Note: If you pass CUSTDEBUG property during installation you will get debugging feedback messages which are useful during testing of new vbs CustomActions.
How to Format Records such as [#FileKey], [$ComponentKey]
function FormatRecord(strRecordName)
  on error resume next
  set objInstaller = session.installer
  set objRecord = objInstaller.CreateRecord(1)
  objRecord.StringData(0) = strRecordName
  strFormattedRecord = Session.FormatRecord(objRecord)
  WriteToMsiLog "MESSAGE: Formatting record key " & strRecordName & vbcr & "Result = " & strFormattedRecord
  FormatRecord = strFormattedRecord
  set objRecord = nothing
end function
This is a handy way to resolve those MSI variables. For those of you setting perms with subinacls or other third party tools (i.e. not the lock permissions table) then you you may well need to use this to ensure your packages stay dynamic. This is particularly common issue amongst the repackagers as path locations are more often than not a static path is acceptable. However in the unlikely chance someone changes and installation path the repackagers would fall victim to failed CA’s as paths in the CA’s would not exist.
Using a Formatted record and passing that Record value to the deferred phase via CustomActionData would ensure that your packages maintain support for dynamic installation (i.e. variable installation directories)


December 18, 2008

This topic is one which is a little overdue, I started something and never finished it. The last couple of posts were a lead up to this.
I discussed a little about the client / server side of the Windows Installer service and the related security concepts around the Immediate / Deferred phases. I bring this up as time and time again I see Installers which blatently ignore these issues. I see packages which don’t take into account the security concepts of the Installer service. More often than not this is due to a complete lack of clear and readable information about the topic.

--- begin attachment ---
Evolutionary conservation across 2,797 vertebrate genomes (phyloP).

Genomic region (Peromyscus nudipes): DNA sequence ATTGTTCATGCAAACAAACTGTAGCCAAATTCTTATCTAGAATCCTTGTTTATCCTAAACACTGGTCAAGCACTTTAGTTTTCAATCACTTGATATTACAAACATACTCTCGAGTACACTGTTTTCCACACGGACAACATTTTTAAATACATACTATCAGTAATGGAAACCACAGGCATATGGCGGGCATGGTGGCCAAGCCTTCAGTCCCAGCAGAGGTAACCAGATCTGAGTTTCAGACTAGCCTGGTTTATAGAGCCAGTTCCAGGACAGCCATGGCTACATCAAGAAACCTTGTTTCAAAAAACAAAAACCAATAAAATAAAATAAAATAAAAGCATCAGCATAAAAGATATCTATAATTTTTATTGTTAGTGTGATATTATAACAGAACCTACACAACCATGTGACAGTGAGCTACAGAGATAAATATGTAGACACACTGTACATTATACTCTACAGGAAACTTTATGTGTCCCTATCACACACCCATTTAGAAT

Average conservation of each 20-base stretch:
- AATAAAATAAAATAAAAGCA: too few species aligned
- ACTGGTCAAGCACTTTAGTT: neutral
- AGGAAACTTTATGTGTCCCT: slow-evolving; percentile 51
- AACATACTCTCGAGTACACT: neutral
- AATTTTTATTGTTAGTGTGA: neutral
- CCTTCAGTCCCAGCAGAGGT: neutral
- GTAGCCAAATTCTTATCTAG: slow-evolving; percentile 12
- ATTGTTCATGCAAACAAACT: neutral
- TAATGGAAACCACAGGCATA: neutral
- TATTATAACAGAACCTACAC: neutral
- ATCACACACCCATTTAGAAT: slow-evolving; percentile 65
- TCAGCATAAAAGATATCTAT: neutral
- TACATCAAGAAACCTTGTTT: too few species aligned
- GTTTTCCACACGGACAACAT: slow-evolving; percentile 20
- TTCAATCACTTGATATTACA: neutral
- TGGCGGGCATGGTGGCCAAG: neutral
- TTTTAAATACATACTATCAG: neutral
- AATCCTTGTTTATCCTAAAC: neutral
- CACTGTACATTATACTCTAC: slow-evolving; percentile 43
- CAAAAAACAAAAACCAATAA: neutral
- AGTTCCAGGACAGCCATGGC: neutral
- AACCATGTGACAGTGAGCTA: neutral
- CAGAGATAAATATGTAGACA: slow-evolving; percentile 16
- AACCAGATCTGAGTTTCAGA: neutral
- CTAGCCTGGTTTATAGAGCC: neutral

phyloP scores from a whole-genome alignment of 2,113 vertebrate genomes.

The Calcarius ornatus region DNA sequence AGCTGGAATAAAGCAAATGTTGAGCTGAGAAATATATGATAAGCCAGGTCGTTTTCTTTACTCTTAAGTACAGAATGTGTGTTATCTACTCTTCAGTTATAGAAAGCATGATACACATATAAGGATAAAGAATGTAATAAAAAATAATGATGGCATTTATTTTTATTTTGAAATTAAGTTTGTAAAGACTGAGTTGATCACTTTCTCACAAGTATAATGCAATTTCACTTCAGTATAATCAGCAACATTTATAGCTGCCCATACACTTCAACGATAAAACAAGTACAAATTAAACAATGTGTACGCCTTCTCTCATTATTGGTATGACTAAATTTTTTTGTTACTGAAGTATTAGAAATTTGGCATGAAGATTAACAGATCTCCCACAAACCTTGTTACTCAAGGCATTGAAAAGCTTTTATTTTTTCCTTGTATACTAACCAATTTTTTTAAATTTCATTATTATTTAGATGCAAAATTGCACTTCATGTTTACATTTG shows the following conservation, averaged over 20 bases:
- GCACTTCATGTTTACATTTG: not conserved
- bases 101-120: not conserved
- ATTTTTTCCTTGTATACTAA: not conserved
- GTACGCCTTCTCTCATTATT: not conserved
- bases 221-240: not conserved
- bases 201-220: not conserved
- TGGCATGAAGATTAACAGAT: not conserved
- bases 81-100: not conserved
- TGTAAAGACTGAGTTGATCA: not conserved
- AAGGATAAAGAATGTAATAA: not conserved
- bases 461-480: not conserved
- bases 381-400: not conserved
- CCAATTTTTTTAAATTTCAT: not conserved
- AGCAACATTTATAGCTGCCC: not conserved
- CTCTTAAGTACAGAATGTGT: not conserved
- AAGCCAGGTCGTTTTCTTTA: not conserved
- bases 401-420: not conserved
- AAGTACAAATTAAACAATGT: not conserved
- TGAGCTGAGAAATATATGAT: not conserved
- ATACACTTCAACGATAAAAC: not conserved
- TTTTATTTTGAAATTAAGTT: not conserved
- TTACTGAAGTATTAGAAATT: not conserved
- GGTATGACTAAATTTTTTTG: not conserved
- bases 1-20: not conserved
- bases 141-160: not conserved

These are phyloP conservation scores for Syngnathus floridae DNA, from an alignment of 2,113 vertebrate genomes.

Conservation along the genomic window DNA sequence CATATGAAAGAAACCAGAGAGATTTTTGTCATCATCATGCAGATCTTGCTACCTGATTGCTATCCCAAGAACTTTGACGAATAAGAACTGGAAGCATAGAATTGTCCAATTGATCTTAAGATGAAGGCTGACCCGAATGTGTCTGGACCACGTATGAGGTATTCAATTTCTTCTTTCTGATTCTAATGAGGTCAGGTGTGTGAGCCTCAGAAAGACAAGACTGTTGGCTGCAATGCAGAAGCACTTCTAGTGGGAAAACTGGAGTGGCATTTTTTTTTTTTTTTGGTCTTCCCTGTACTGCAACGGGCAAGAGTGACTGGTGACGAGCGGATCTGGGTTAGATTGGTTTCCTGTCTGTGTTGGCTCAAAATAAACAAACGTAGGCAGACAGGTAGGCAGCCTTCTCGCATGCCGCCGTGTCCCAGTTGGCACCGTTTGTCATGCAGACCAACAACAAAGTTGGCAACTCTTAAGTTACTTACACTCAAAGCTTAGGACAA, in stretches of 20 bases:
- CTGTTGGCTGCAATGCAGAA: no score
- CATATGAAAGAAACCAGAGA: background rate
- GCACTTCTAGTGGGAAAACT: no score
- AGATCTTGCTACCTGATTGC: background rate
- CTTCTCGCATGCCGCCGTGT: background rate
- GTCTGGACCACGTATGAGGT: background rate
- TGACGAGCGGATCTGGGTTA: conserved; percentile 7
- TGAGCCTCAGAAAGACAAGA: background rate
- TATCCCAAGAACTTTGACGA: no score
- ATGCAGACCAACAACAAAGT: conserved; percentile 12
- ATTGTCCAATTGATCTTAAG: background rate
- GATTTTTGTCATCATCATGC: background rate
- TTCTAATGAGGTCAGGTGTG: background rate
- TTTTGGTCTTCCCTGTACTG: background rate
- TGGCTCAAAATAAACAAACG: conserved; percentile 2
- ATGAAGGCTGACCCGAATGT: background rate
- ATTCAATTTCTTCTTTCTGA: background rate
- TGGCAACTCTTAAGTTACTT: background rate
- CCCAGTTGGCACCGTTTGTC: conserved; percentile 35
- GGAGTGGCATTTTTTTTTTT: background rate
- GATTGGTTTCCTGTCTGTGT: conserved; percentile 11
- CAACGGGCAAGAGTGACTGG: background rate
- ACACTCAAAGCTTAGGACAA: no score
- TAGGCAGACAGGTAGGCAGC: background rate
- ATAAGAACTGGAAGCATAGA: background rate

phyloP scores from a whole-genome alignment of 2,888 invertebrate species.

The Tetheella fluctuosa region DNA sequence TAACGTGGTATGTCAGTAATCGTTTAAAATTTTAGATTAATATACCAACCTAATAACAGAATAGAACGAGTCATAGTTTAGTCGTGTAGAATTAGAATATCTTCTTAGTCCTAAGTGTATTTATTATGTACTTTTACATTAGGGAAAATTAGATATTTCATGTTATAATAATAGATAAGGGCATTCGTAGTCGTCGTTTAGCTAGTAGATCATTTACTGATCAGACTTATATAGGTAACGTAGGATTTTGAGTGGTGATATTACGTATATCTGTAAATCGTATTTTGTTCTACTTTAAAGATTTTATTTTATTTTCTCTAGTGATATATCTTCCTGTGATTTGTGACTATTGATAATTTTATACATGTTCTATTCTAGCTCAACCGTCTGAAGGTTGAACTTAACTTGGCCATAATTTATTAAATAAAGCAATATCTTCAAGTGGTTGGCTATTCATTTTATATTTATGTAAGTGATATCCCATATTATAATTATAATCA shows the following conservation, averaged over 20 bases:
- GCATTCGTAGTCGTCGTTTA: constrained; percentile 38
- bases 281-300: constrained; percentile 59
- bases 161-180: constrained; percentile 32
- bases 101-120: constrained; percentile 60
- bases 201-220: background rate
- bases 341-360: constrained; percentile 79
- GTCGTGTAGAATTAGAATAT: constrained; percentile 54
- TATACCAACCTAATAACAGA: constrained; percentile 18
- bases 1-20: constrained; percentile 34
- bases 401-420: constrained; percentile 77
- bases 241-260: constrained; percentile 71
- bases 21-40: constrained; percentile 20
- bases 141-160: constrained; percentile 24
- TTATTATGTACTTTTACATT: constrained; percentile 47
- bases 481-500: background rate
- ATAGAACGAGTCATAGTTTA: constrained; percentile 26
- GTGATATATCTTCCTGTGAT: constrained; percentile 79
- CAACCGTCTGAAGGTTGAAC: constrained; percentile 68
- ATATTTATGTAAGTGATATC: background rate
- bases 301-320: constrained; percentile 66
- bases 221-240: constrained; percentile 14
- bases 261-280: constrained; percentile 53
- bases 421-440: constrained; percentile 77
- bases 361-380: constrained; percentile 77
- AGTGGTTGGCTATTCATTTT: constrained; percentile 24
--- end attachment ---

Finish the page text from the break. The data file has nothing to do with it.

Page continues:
I am going to attempt to resolve that issue here and now but bear with me there is alot happening and it can be a little difficult to grasp.
One of the key points I mentioned in the previous post was that you should only modify the system using a Deferred Custom Action. This is what I like to teach as the golden rule of packaging. If your going to write registry, edit copy delete files you need to do this during the deferred phase. Because this is the only time you have access to the elevated server side portion of the Windows Installer service. This is highly important if you even intend to deploy your packages to a locked down environment or a Windows Vista or later OS.
Lets run through a few examples of good and bad configuration.
1) Editing an XML that exists prior to installation.
Lets assume we already have a file installed on a machine such as:
c:\program files\testapplication\myXmlFile.xml
We now want to edit this xml file and for the sake of this demonstration we will have a simple vb script to do this job. (yes there are better ways but I want to keep this simple for the demonstration).
Our VB script my be something very simple such are editing an attribute in the xml such as a server name.
set objNode = objXmlDocument.SelectSingleNode("//Environment/ServerDetails")
set objAttribute = objNode.SetAttribute("ServerName", session.property("ServerName"))
We pop in a Windows Installer property of [ServerName]
Now as this file already exists on the machine some people may argue an Immediate CustomAction would suffice to edit this file. Interestingly enough this run as an immediate CustomAction may work in many cases. Here’s why.
a) the file exists already so no issues with the file not being present during installation
b) vb script is ok to edit the file
c) ServerName property is present during immediate phase
Ok so looking at this chances are it could work ok. Running a test installation potentially works as well. So whats the issue you ask ?